Doctor of Philosophy
Department of Materials Engineering
Chen, Liang, Characterisation of transverse cold cracking in weld metal of a high strength quenched and tempered steel, Doctor of Philosophy thesis, Department of Materials Engineering, University of Wollongong, 2000. https://ro.uow.edu.au/theses/1485
Hydrogen induced cold cracking in weldments is the most serious problem limiting the use of high strength low alloy steel in the structural industry. Improvement of the weldability of structural steel has significantly reduced the risk of cold cracking in the heat affected zone. Consequently, the avoidance of weld metal cold cracking becomes a major task since the risk of hydrogen induced cold cracking in the HAZ is greatly diminished in modem low carbon steels. Hydrogen induced cold cracking in weld metal is caused by the complex interaction of the diffusible hydrogen content, residual stress and susceptible microstructure. Depending on the joint geometry which induces stresses, cold cracking in weld metal can be of two types with respect to the welding direction: longitudinal cracking which is parallel to the welding direction, and transverse cracking which is perpendicular to the welding direction. Weld deposits for high strength low alloy steels can be susceptible to transverse cold cracking.
The investigation described in this thesis involved the use of the gapped bead-on-plate (G-BOP) test to examine the effect of shielding gas mixture and preheat temperature on weld metal transverse cold cracking behaviour in a flux cored arc welded BIS812EMA quenched and tempered steel. The minimum yield stress of BIS812EMA steel 1s 690MPa. The consumable used in welding was a low hydrogen flux cored wire.
Literature relevant to the characteristics of weld metal cold cracking has been reviewed, with emphasis on the factors affecting hydrogen induced cold cracking. The process of flux cored arc welding, the weld thermal cycle and the properties of weld metal have been examined. The main types of cold cracking and relevant weldability tests have been discussed.
Two different Ar-C02 shielding gas mixtures (Ar-5%C02 and Ar-20%C02) and five different preheat temperatures (20°C, 40°C, 60°C, 80°C and 100°C) were used at an aim heat input of 1. 7 kJ/mm to investigate the effect of welding conditions on the transverse cold cracking behaviour of the weld metal deposited on BIS812EMA steel. The microstructures, hardness values and fracture surfaces of the weld metals, have been examined in detail using optical and electron microscopy and microhardness testing. The characteristics of non-metallic inclusions in the weld metals have been determined using scanning electron microscopy and automatic image analysis. The continuous cooling transformation diagrams of the base metal and the weld metals have been developed using dilatometry and microstructural observation. Additionally, precipitation hardening by alloy carbides has been studied by tempering of weld metals.
It was found that, below a critical preheat temperature, weld metal transverse cracks developed in the self restrained G-BOP test at least five minutes after welding and initiated below 150°C, confirming that the weld metal transverse cracking was cold cracking.
Shielding with Ar-20%C02 mixture resulted in significantly lower susceptibility to transverse cold cracking than shielding with Ar-5%C02 mixture. However, the microstructures of the weld metals deposited with the two different Ar-C02 shielding gas mixtures were similar and mainly consisted of acicular ferrite and bainitic ferrite. Comparing the two weld metals, the higher oxygen potential of the Ar-20%C02 shielding gas mixture caused reduction of hardenability elements such as carbon, boron, manganese and silicon in the weld metal; and the higher oxygen absorption during welding resulted in a higher non-metallic inclusion volume fraction and a slightly larger mean particle size and number of particles per unit volume. These factors led to phase transformation during cooling at higher temperature in weld metal deposited with Ar-20%C02, a slightly coarser microstructure with more bainitic ferrite, and a significantly lower hardness than the weld metal deposited with Ar-5%C02. In addition, the weld metal deposited with Ar-20%C02 shielding gas mixture had a lower diffusible hydrogen level and less nitrogen in solid solution. These characteristics combined with the lower hardness value of the weld metal are considered to be the main factors contributing to the lower susceptibility to transverse cold cracking in the weld metal deposited with Ar-20%C02 compared with Ar-5%C02 under the same welding conditions.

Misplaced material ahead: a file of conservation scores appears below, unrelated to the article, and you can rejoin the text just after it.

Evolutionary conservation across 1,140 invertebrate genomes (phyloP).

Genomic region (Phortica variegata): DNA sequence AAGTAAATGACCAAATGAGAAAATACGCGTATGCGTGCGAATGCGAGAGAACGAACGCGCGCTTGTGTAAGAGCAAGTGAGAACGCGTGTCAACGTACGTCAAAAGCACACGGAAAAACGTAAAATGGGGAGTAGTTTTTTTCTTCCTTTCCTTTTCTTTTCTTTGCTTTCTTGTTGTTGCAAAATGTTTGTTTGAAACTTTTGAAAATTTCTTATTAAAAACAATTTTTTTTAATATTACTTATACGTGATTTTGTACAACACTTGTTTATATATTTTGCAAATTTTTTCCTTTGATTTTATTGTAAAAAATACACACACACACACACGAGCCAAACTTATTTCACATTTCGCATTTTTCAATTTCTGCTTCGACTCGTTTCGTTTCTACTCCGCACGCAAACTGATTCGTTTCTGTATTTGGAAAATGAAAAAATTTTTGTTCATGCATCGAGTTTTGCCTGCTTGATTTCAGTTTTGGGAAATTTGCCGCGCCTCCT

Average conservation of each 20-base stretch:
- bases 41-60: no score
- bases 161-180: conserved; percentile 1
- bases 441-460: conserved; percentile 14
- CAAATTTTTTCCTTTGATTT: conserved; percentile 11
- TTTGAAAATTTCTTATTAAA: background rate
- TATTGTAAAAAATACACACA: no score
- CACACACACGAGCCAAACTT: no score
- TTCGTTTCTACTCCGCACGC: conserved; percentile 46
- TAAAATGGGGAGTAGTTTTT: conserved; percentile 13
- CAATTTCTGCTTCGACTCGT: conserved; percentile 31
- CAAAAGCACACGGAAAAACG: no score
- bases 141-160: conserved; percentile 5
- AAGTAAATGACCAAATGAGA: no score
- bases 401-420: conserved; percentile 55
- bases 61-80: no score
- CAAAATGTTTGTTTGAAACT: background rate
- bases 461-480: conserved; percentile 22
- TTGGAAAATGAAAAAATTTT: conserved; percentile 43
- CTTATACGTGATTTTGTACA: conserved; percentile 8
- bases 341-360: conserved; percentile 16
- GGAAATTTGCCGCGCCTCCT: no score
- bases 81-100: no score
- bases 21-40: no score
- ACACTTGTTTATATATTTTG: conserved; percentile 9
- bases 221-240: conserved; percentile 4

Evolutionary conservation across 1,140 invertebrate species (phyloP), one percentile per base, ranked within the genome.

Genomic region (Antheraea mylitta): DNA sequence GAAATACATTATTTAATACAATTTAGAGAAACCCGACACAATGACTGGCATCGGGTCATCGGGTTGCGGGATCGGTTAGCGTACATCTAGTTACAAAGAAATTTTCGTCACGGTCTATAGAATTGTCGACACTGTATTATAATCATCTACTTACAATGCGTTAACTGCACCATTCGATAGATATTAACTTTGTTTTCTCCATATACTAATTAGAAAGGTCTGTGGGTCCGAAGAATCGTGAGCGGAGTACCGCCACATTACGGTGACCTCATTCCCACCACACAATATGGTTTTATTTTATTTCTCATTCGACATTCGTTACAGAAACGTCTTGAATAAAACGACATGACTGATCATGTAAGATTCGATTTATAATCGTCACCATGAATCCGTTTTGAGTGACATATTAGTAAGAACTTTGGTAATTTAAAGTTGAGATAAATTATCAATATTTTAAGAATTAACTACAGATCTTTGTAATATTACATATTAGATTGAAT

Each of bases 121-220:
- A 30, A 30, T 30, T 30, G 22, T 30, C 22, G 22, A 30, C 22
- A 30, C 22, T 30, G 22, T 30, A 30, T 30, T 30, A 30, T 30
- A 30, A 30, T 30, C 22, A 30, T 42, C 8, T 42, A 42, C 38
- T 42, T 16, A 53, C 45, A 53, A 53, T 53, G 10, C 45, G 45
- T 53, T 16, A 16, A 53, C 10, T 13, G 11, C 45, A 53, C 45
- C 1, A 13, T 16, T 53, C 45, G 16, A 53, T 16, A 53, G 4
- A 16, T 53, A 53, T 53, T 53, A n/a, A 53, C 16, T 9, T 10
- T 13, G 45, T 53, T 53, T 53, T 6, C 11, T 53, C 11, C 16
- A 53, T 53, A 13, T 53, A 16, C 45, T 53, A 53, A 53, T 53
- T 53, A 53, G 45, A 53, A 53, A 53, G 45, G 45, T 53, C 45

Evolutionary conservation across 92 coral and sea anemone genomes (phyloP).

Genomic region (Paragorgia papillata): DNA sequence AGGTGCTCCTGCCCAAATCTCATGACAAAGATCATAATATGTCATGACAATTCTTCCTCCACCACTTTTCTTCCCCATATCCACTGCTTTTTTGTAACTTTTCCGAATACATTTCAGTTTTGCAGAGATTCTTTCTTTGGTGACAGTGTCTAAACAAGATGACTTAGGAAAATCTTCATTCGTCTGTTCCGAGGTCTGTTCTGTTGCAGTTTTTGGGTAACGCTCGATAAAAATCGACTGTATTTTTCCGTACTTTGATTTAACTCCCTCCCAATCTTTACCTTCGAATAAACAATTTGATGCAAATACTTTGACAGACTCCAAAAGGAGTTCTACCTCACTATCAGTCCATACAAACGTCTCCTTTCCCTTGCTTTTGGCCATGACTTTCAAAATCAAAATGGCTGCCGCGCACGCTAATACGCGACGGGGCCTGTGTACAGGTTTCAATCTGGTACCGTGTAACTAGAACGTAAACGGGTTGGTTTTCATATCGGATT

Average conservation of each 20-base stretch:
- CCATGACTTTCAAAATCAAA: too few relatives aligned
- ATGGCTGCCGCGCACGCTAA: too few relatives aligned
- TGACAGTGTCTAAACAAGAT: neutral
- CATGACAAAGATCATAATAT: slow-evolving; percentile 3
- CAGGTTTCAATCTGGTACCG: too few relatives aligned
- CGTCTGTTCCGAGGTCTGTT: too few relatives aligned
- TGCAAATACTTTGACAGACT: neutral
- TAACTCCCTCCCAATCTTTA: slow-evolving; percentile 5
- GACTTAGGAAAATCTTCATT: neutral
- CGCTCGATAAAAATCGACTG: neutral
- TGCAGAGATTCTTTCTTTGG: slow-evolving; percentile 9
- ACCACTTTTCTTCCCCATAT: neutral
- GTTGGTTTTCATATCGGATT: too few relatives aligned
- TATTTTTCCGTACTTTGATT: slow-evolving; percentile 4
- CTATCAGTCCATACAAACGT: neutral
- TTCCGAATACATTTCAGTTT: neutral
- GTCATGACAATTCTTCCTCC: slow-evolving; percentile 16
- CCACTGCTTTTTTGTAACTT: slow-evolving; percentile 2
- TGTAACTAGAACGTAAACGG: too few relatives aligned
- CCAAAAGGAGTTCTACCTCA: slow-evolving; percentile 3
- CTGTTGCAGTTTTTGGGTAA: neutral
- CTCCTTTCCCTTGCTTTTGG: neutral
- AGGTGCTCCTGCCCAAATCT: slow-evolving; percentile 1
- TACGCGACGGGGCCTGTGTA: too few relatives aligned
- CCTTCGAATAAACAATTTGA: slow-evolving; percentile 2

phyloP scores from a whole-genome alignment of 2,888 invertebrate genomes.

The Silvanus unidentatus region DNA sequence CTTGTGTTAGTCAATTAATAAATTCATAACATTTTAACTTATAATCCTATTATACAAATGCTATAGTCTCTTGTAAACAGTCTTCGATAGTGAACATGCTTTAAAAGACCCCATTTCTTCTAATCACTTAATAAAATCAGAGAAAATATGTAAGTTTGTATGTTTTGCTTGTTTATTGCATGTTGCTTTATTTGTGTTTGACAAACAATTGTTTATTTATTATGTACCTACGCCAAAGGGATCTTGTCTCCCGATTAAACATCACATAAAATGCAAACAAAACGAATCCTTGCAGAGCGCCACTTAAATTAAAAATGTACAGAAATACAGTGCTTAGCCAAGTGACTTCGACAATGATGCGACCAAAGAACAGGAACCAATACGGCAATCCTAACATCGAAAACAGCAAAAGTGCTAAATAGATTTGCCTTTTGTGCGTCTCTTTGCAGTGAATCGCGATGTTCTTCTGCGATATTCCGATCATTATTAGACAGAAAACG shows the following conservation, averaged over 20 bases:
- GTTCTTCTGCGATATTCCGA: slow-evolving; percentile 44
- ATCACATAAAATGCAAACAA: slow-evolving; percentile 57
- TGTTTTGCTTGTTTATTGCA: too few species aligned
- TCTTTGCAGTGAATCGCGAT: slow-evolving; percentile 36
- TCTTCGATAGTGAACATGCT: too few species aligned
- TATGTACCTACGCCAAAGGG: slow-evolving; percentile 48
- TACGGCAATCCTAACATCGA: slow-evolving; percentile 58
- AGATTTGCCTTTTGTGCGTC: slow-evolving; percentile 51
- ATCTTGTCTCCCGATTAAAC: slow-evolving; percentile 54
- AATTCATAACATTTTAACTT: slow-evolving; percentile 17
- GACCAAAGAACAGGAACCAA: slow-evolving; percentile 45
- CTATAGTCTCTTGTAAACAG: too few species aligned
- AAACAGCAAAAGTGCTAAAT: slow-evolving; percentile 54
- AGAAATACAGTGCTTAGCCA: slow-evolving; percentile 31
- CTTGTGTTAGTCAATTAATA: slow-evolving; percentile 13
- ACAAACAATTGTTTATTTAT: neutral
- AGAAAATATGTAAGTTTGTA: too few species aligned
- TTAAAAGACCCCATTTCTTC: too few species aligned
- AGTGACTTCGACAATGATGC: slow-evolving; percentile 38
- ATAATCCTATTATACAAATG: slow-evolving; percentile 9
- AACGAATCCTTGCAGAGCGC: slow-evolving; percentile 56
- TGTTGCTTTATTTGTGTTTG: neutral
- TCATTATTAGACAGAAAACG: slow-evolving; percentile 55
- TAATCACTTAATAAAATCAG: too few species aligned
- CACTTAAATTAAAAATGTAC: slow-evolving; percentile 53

Three types of fracture morphologies were found to be associated with the weld metal transverse cold cracking: microvoid coalescence (MVC) fracture, quasi-cleavage (QC) fracture and intergranular (IG) fracture. IG was more prevalent in the weld metal deposited with Ar-5%C02 shielding gas mixture while MVC dominated in the weld metal deposited with Ar-20%C02. These trends are consistent with the difference in weld metal hardness (strength).
The susceptibility to weld metal transverse cold cracking, based on the G-BOP test, decreased with increasing preheat temperature for both shielding gas mixtures. No cracking was observed for the weld metal deposited with Ar-20%C02 shielding gas mixture for a preheat of 40°C, but a preheat of 100°C was required for crack-free welding using Ar-5%C02 shielding gas mixture. However, it is concluded that the finer microstructure of the weld metal deposited with Ar-5%C02 is capable of both higher strength and lower cold cracking susceptibility than the weld metal deposited with Ar- 20%C02 provided the hardnesses are similar and below a critical level of about 290 HV.